“Under representation of women in senior positions can be a related to lower numbers of women at more junior levels. Developing a pipeline of female talent right through an organisation requires us to continue to hire more high calibre women.”
How can this issue be addressed?
“It’s important to inform women more clearly about the industry and challenge any misconceptions that exist.
“Our core message to women thinking about working with us is to keep an open mind about the profession and the kinds of roles you might be suited to.
“Nothing is off limits: you might not have pictured yourself working in our Securities Division, for example, however there is every reason, as a woman, to be able to thrive in this area of the bank. In fact, over the past five years we have increased the number of women in trading seats in the Securities Division each year in EMEA.
“Whichever part of the organisation you decide to join, whether it’s the Technology division or the Securities division, we’ll make sure that you’re supported throughout your career and given every opportunity to progress.
“We’ve been working hard to get this message out there. This includes talking to female undergraduates and A-Level students to let them know about the kinds of opportunities that are available to them at Goldman Sachs.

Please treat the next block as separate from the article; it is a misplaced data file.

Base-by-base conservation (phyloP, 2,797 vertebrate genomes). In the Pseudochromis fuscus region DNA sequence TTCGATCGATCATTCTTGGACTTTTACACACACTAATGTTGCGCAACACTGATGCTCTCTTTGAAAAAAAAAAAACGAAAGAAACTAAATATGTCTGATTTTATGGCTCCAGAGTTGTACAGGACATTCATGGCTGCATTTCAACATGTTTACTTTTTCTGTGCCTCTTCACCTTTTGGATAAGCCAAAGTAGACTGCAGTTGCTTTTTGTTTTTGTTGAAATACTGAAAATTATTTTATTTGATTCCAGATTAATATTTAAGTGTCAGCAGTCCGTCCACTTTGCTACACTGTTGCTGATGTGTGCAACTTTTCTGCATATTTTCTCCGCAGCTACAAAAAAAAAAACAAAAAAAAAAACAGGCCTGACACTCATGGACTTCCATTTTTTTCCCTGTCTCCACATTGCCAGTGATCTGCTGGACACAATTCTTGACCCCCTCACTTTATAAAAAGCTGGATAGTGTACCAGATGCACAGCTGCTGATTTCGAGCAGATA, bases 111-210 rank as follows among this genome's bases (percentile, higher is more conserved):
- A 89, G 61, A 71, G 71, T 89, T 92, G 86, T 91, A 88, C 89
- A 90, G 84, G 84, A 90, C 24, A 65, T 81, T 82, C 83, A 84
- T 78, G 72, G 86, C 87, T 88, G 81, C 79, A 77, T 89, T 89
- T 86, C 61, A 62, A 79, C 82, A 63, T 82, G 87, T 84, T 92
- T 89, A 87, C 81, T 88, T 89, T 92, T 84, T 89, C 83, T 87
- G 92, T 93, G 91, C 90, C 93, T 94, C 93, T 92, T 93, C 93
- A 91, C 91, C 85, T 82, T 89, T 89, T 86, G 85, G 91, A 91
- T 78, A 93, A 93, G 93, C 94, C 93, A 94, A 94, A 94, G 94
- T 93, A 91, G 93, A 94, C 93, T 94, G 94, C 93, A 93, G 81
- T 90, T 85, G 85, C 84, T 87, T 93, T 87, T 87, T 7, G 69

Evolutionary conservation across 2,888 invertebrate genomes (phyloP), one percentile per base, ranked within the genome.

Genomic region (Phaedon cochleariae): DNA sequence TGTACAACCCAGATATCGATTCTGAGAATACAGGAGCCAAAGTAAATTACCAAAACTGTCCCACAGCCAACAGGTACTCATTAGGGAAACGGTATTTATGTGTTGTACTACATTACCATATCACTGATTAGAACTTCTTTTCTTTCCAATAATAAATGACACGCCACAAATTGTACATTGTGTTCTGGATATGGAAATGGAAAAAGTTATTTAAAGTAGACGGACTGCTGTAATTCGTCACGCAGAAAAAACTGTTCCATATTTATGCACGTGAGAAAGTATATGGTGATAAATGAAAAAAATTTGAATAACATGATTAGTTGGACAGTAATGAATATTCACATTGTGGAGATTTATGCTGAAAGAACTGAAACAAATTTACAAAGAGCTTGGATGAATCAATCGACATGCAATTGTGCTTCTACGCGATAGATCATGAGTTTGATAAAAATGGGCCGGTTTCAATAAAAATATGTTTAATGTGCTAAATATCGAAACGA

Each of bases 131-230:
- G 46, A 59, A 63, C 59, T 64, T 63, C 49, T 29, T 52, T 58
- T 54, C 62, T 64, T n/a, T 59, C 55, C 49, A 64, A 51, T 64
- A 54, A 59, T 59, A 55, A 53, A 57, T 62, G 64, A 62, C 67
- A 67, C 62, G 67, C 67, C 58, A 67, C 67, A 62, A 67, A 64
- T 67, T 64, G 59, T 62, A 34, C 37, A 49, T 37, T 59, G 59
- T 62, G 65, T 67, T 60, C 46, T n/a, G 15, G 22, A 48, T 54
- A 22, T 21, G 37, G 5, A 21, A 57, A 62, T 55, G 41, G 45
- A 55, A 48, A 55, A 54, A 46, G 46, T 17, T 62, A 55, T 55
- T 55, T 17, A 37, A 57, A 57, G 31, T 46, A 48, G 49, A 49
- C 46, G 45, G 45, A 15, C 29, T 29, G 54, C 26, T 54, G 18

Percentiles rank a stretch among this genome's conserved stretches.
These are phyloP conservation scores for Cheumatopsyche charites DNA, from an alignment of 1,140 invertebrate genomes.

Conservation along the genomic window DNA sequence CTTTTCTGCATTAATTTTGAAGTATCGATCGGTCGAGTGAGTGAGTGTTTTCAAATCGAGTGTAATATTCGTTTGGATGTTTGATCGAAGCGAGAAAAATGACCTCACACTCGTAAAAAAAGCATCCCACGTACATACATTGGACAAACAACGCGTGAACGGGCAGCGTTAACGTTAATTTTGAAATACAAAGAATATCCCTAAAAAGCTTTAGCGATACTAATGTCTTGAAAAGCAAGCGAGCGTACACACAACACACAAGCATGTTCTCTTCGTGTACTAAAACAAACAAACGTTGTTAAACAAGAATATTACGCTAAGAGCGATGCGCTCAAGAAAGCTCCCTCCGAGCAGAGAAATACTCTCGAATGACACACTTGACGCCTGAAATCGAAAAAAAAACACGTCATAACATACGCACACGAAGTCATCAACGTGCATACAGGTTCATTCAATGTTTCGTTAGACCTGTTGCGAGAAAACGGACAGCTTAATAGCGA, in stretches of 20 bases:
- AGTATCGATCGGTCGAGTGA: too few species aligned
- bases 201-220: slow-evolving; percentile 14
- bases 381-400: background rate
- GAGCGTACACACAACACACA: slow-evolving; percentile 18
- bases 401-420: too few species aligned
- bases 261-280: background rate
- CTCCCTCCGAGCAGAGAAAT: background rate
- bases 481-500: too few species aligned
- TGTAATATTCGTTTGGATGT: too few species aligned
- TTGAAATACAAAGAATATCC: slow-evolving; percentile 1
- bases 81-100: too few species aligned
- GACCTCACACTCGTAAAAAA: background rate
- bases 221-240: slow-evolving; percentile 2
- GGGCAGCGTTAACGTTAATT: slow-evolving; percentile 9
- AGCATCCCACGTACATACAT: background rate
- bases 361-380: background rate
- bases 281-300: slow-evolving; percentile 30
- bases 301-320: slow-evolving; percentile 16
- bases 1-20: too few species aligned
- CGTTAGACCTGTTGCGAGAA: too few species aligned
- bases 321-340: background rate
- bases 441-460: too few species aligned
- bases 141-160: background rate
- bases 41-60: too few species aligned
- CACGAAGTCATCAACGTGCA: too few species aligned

“We hold a series of insight days throughout the year where we have women in senior positions talking about their experiences in the industry and the work they do.”
How much progress has there been?
“We are starting to see positive results across the organisation, including at a senior level where the talent pool is gradually expanding.
“We recently promoted 30 female employees into managing director (MD) roles across our European business, out of 109 promotions at that level. Continuing to promote women into these senior roles importantly provides us with a growing bench of role models for more junior employees.
“While there is certainly further to go in achieving the balance of female and male employees that we want, we’ve taken some important strides towards achieving this goal in recent years.”
We also spoke to two recent joiners at Goldman Sachs to find out more about the opportunities for female graduates at the bank.